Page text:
Obama Cafe: Four years later, Danforth coffee shop owner hopes for another win
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On January 20, 2009, one man embarked on a historic journey.
Television crews were there. Cameras flashed, and reporters lined up for interviews. He basked in the glow of media attention.
Then, about a year later, that excitement burned out. He faced unforeseen obstacles; some wondered if he would continue.
Emmanuel Debass has had a tough four years.
The founder of the Obama Cafe, a tiny coffee shop at 1226 Danforth Ave., has seen as many ups and downs as the president he named his café after.
“The excitement, the inspiration was really high at first,” he said. “But that can’t last. People get used to an idea and it isn’t as exciting anymore.”
Debass, who was born in Ethiopia and immigrated to Canada more than 30 years ago, was swept up in the thrill of Barack Obama’s 2008 campaign.
He recalls Obama’s first debate with John McCain as the moment he became enthralled.
“He was talking about bringing America together. He seemed to be this great role model for young black people,” he said.
He was so inspired that he decided to open the Obama Cafe — and after throwing open his doors the same day the president was inaugurated, he fielded calls from reporters and enjoyed a steady stream of customers, who giddily posed for photos and bought key chains and hats.
These days, business is slower. On Sunday evening, a group of men smoke tobacco-free shisha from a hookah pipe while watching CNN. As Obama addresses a crowd in Florida, they murmur words of agreement at the screen.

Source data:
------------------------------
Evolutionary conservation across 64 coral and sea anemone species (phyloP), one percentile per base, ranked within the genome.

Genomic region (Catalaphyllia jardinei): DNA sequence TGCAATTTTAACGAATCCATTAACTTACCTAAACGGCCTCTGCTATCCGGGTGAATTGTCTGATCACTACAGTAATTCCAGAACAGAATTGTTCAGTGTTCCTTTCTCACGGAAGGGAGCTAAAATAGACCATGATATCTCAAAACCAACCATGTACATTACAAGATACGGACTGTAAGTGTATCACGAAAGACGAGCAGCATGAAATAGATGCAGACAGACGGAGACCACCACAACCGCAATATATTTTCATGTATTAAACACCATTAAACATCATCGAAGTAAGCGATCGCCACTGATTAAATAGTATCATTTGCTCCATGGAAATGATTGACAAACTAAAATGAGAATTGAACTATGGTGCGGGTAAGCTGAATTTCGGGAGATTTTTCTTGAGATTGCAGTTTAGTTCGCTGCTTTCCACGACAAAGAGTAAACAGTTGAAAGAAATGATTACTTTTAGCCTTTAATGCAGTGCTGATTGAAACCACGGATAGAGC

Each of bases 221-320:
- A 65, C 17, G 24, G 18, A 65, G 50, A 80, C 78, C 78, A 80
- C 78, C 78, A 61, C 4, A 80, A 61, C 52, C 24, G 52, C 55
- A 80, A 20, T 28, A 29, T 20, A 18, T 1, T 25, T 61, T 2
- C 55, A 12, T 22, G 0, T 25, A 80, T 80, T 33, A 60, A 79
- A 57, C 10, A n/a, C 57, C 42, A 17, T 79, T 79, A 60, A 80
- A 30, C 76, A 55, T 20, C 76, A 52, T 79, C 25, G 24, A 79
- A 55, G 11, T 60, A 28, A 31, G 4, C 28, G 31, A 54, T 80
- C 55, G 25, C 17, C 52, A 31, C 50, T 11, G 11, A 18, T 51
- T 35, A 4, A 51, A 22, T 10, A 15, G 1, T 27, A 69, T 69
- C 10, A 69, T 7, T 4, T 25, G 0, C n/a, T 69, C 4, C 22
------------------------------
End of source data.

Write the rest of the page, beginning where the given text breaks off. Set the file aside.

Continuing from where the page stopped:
“Of course Obama is going to win,” Debass said. “I think he’s a much, much better candidate. Mitt Romney’s a millionaire … When it comes to the struggles of the average American person, Obama has lived them.”
Debass said business slowed around Jan. 2010, coincidentally as the president’s opinion polls began to sink. At that time, Debass was in a car accident that temporarily limited his ability to work.
But since Obama’s re-election campaign kicked off, business has picked up, Debass said. “More people are stopping, snapping photos. It feels a little like old times.”
The cafe’s specialties remain Obama coffee, a blend of Kenyan and Ethiopian beans, and an Obama vegetarian platter, with split peas, lentils and salad.
Debass has high hopes for his own “second term.” He hopes to turn Obama Cafe into a franchise across Ontario.
He’s confident Obama will win on Tuesday — but even if he doesn’t, you will never see a “Romney Café” on the Danforth.
“He’s still the first black man to become president, which is an amazing achievement,” he said. “History has already been made.”
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